According to Enterprise Management Associates (EMA) and BlueCat’s recently published research report, nearly 3 in 4 enterprises (73%) have suffered security or compliance issues in the past year as a direct result of collaboration challenges between the cloud and networking teams.
For security leaders who have spent much of the past five years on better integrating with networking, this represents a newly opened Pandora’s Box of risk that must be addressed.
The research, based on a survey of 212 networking and cloud professionals, found that the consequences of dysfunction between these teams extend far past the security realm. Not only do a shocking 72% of enterprises struggle to realize the full benefits of their cloud investments, but survey respondents admitted to experiencing a long list of repercussions. In the past year alone:
- 89% experienced IT operations challenges, such as delayed application rollouts and poor user experience
- 82% suffered business problems, such as customer churn and lost revenue
- 73% of surveyed organizations suffered security or compliance issues, such as regulatory fines or data leaks
Misalignment between the network and cloud teams looks very similar to the historic disconnect that the network and security groups have been working to overcome: they’re separate groups, led by different leaders, who have distinct goals. Except, here, it begins with the notion that one group is too slow to meet the needs of the other. Of course, it’s easier to set something up in a sandbox. Harder – but more crucial – is to integrate that something into the broader networking and security ecosystem.
We’re seeing this dysfunction come to a head now more than before because many organizations are coming up on the tipping point of their cloud initiatives. They’re outgrowing their proverbial sandbox, and the applications are coming out to play with the broader network.
Security leaders must concern themselves with the findings of this research because it has direct implications for their teams. Below are suggestions that security leaders can act on.
1. Advocate for integration among C-level peers
Only 34% of networking and cloud pros believe their executive leadership does a very good job of supporting collaboration. The number doubles at enterprises who consider themselves to be very successful at realizing the full benefits of their cloud investments.
Leaders who push responsibility for supporting integration down to lower levels are less likely to properly support their teams. Already, 41% of cloud adoption is not led by centralized IT leadership, but rather by non-technical leadership, or individual business units, and individual developers. They clearly haven’t managed to figure it out.
As a security leader, involving yourself in discussions between your cloud and networking peers may help establish some of the right process up-front, which is needed to support your programs and reduce risk as well.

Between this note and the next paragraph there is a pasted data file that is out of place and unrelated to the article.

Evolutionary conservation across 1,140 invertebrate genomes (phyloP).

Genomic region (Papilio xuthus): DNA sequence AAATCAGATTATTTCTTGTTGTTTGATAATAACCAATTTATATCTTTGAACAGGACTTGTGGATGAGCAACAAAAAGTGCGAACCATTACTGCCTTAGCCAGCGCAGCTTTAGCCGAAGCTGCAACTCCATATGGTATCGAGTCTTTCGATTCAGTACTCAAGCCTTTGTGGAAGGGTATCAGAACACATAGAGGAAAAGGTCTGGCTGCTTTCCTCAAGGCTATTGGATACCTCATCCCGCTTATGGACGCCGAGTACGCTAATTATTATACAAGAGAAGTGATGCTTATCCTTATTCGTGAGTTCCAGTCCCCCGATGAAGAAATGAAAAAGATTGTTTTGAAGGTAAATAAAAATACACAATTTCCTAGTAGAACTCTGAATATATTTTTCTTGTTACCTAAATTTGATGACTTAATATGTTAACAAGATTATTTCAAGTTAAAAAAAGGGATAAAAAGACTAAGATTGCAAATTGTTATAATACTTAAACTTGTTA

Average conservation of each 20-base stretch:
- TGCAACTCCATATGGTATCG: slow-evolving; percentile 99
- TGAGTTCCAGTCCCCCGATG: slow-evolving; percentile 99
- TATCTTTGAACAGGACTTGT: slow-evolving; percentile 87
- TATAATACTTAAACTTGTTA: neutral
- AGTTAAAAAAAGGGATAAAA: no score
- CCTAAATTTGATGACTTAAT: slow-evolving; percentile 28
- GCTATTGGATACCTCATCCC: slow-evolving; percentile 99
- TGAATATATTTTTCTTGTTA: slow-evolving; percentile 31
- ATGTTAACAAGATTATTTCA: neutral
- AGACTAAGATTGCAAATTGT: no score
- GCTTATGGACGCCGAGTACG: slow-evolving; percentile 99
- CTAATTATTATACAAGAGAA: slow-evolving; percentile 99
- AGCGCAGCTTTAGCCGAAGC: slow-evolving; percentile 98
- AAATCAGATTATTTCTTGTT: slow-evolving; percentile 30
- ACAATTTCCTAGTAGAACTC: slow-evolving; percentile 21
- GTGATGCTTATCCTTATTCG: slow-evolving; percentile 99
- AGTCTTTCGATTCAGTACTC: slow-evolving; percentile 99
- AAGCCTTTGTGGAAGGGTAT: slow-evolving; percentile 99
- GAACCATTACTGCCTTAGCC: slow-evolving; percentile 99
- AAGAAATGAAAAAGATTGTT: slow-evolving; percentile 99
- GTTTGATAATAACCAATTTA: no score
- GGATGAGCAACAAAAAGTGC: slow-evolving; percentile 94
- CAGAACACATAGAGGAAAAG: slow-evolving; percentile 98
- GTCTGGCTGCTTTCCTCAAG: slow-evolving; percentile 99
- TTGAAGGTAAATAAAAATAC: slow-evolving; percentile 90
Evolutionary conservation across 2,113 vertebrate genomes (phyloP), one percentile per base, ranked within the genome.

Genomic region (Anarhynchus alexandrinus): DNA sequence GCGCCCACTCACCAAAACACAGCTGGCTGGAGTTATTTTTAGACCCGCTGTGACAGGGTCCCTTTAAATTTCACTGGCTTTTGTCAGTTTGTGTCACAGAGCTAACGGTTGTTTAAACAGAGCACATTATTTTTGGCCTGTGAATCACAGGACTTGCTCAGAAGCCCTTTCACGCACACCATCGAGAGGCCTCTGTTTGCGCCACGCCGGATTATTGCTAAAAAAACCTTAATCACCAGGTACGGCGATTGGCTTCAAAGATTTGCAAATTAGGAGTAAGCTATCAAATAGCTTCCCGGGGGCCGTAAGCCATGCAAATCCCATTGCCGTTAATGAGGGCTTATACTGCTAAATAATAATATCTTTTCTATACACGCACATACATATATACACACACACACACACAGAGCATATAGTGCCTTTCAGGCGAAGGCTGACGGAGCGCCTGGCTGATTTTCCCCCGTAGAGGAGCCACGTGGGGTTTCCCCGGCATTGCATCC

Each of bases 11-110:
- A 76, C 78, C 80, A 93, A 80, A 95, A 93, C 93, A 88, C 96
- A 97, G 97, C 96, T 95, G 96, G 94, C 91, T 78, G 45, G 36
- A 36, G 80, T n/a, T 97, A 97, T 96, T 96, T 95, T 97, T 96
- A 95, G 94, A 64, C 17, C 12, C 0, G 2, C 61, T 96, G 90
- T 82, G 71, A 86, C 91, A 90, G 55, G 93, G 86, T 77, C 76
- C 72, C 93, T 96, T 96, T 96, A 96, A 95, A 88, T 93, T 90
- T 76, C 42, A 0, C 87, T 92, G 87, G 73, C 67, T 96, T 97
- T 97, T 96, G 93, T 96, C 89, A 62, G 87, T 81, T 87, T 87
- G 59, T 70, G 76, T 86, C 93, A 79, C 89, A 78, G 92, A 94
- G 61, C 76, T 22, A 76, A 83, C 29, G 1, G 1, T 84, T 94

2. Support the [re]unification of critical functions like security, compliance, DDI
EMA recommends unifying certain key functions. Among them: security, compliance, DNS, and IP address management. In an example of what not to do, EMA cites the data on respondents who indicated some level of siloing in their IP address management. Nearly all were also unsuccessful in realizing the full benefits of their cloud investment.
As cloud adoption threatens to fragment the network, advocate for the unification of services you consider critical. Security and compliance are natural candidates, but DNS, DHCP, and IP address management are paramount as well.
3. Ensure teams adopting the cloud are well-stocked with the necessary skills, including security concepts and cost-monitoring
Finally, IT execs need to close the skills gaps between the cloud and networking teams. The skills that respondents indicated are most important to have when designing, building, and managing hybrid and multi-cloud networks include:
- cloud provider network feature skills
- network security concepts
- cost monitoring/management, and interpersonal skills
These are what both teams should focus on when trying to close skills gaps.
These skills gaps can be closed via training, by giving network and cloud teams access to technologies and tools used by their peers in the other silo, or simply by staffing teams with people who have those skills. Either way, shared access to tools and technology will give these teams hands-on experience that will help them to acquire the necessary skills, but leaders need to fill the gaps today.
Offering to make somebody from your group available if you see that your cloud center of excellence doesn’t have anybody is a worthwhile move.
Ultimately, successful cloud adoption, from a business, operations, and security perspective, requires strong alignment between the diverse group of professionals who truly understand the network’s requirements. While the research focused specifically on the relationship between cloud and networking teams, the security leader’s role here is evident.